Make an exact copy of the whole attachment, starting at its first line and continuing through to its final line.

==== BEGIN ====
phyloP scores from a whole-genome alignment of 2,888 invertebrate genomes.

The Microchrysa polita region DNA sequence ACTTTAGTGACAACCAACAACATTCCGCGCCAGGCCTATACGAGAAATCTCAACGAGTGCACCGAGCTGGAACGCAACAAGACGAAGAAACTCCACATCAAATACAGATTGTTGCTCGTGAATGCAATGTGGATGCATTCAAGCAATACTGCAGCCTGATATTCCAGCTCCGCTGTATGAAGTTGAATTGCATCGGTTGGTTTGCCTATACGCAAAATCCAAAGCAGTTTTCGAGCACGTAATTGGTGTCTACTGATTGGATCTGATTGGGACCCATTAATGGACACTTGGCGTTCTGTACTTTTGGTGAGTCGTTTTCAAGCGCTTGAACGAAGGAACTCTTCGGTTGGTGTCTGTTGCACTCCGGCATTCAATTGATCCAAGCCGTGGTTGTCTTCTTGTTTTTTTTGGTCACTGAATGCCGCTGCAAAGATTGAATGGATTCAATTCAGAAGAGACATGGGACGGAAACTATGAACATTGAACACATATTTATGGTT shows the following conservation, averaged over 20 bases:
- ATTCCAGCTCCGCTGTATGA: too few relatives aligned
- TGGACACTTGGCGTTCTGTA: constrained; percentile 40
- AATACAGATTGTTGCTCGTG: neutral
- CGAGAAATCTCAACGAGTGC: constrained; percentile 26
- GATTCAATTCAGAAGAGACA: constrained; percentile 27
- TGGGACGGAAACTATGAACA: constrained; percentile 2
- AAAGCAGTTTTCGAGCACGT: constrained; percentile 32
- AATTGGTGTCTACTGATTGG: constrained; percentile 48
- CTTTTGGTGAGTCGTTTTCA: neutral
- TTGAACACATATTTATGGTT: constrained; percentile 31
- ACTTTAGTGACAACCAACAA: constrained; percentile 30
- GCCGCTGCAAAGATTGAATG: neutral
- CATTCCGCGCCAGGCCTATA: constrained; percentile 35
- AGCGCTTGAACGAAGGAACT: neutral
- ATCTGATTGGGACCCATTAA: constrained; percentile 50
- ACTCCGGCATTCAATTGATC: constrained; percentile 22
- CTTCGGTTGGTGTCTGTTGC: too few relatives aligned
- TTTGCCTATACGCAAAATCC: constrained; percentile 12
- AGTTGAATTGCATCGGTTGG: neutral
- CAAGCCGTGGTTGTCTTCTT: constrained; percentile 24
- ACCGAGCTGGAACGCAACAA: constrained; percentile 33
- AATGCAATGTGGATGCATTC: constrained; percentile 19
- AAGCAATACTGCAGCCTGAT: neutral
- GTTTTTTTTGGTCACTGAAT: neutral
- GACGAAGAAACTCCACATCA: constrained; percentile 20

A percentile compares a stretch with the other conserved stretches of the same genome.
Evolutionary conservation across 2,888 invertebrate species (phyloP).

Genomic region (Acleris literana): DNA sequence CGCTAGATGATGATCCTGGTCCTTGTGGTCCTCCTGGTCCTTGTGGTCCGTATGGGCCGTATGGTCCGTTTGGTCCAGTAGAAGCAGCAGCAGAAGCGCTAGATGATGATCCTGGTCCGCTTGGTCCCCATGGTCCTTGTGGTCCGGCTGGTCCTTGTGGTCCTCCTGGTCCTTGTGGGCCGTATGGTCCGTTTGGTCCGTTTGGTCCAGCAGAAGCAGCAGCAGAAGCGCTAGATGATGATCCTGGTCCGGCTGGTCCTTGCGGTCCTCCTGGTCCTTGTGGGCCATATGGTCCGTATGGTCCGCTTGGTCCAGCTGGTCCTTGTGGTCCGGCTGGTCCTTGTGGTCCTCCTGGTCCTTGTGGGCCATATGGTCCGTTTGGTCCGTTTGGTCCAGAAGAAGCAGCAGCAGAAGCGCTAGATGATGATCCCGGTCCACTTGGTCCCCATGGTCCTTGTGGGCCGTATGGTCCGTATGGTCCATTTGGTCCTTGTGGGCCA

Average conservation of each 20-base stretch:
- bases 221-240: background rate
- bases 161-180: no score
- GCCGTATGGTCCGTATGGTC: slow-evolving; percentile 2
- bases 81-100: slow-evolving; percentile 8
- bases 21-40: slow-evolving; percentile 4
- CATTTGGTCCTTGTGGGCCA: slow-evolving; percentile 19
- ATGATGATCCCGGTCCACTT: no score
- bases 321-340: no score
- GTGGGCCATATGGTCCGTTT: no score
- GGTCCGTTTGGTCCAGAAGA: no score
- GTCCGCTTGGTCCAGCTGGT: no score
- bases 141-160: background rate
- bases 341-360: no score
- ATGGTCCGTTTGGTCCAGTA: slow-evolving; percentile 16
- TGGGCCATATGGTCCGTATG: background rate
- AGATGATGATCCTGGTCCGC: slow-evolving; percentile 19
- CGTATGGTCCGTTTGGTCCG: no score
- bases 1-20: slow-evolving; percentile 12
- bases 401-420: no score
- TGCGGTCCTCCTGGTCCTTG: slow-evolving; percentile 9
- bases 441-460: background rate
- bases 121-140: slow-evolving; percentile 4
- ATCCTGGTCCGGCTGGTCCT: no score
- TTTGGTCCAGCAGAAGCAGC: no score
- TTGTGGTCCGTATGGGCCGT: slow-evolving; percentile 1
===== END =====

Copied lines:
phyloP scores from a whole-genome alignment of 2,888 invertebrate genomes.

The Microchrysa polita region DNA sequence ACTTTAGTGACAACCAACAACATTCCGCGCCAGGCCTATACGAGAAATCTCAACGAGTGCACCGAGCTGGAACGCAACAAGACGAAGAAACTCCACATCAAATACAGATTGTTGCTCGTGAATGCAATGTGGATGCATTCAAGCAATACTGCAGCCTGATATTCCAGCTCCGCTGTATGAAGTTGAATTGCATCGGTTGGTTTGCCTATACGCAAAATCCAAAGCAGTTTTCGAGCACGTAATTGGTGTCTACTGATTGGATCTGATTGGGACCCATTAATGGACACTTGGCGTTCTGTACTTTTGGTGAGTCGTTTTCAAGCGCTTGAACGAAGGAACTCTTCGGTTGGTGTCTGTTGCACTCCGGCATTCAATTGATCCAAGCCGTGGTTGTCTTCTTGTTTTTTTTGGTCACTGAATGCCGCTGCAAAGATTGAATGGATTCAATTCAGAAGAGACATGGGACGGAAACTATGAACATTGAACACATATTTATGGTT shows the following conservation, averaged over 20 bases:
- ATTCCAGCTCCGCTGTATGA: too few relatives aligned
- TGGACACTTGGCGTTCTGTA: constrained; percentile 40
- AATACAGATTGTTGCTCGTG: neutral
- CGAGAAATCTCAACGAGTGC: constrained; percentile 26
- GATTCAATTCAGAAGAGACA: constrained; percentile 27
- TGGGACGGAAACTATGAACA: constrained; percentile 2
- AAAGCAGTTTTCGAGCACGT: constrained; percentile 32
- AATTGGTGTCTACTGATTGG: constrained; percentile 48
- CTTTTGGTGAGTCGTTTTCA: neutral
- TTGAACACATATTTATGGTT: constrained; percentile 31
- ACTTTAGTGACAACCAACAA: constrained; percentile 30
- GCCGCTGCAAAGATTGAATG: neutral
- CATTCCGCGCCAGGCCTATA: constrained; percentile 35
- AGCGCTTGAACGAAGGAACT: neutral
- ATCTGATTGGGACCCATTAA: constrained; percentile 50
- ACTCCGGCATTCAATTGATC: constrained; percentile 22
- CTTCGGTTGGTGTCTGTTGC: too few relatives aligned
- TTTGCCTATACGCAAAATCC: constrained; percentile 12
- AGTTGAATTGCATCGGTTGG: neutral
- CAAGCCGTGGTTGTCTTCTT: constrained; percentile 24
- ACCGAGCTGGAACGCAACAA: constrained; percentile 33
- AATGCAATGTGGATGCATTC: constrained; percentile 19
- AAGCAATACTGCAGCCTGAT: neutral
- GTTTTTTTTGGTCACTGAAT: neutral
- GACGAAGAAACTCCACATCA: constrained; percentile 20

A percentile compares a stretch with the other conserved stretches of the same genome.
Evolutionary conservation across 2,888 invertebrate species (phyloP).

Genomic region (Acleris literana): DNA sequence CGCTAGATGATGATCCTGGTCCTTGTGGTCCTCCTGGTCCTTGTGGTCCGTATGGGCCGTATGGTCCGTTTGGTCCAGTAGAAGCAGCAGCAGAAGCGCTAGATGATGATCCTGGTCCGCTTGGTCCCCATGGTCCTTGTGGTCCGGCTGGTCCTTGTGGTCCTCCTGGTCCTTGTGGGCCGTATGGTCCGTTTGGTCCGTTTGGTCCAGCAGAAGCAGCAGCAGAAGCGCTAGATGATGATCCTGGTCCGGCTGGTCCTTGCGGTCCTCCTGGTCCTTGTGGGCCATATGGTCCGTATGGTCCGCTTGGTCCAGCTGGTCCTTGTGGTCCGGCTGGTCCTTGTGGTCCTCCTGGTCCTTGTGGGCCATATGGTCCGTTTGGTCCGTTTGGTCCAGAAGAAGCAGCAGCAGAAGCGCTAGATGATGATCCCGGTCCACTTGGTCCCCATGGTCCTTGTGGGCCGTATGGTCCGTATGGTCCATTTGGTCCTTGTGGGCCA

Average conservation of each 20-base stretch:
- bases 221-240: background rate
- bases 161-180: no score
- GCCGTATGGTCCGTATGGTC: slow-evolving; percentile 2
- bases 81-100: slow-evolving; percentile 8
- bases 21-40: slow-evolving; percentile 4
- CATTTGGTCCTTGTGGGCCA: slow-evolving; percentile 19
- ATGATGATCCCGGTCCACTT: no score
- bases 321-340: no score
- GTGGGCCATATGGTCCGTTT: no score
- GGTCCGTTTGGTCCAGAAGA: no score
- GTCCGCTTGGTCCAGCTGGT: no score
- bases 141-160: background rate
- bases 341-360: no score
- ATGGTCCGTTTGGTCCAGTA: slow-evolving; percentile 16
- TGGGCCATATGGTCCGTATG: background rate
- AGATGATGATCCTGGTCCGC: slow-evolving; percentile 19
- CGTATGGTCCGTTTGGTCCG: no score
- bases 1-20: slow-evolving; percentile 12
- bases 401-420: no score
- TGCGGTCCTCCTGGTCCTTG: slow-evolving; percentile 9
- bases 441-460: background rate
- bases 121-140: slow-evolving; percentile 4
- ATCCTGGTCCGGCTGGTCCT: no score
- TTTGGTCCAGCAGAAGCAGC: no score
- TTGTGGTCCGTATGGGCCGT: slow-evolving; percentile 1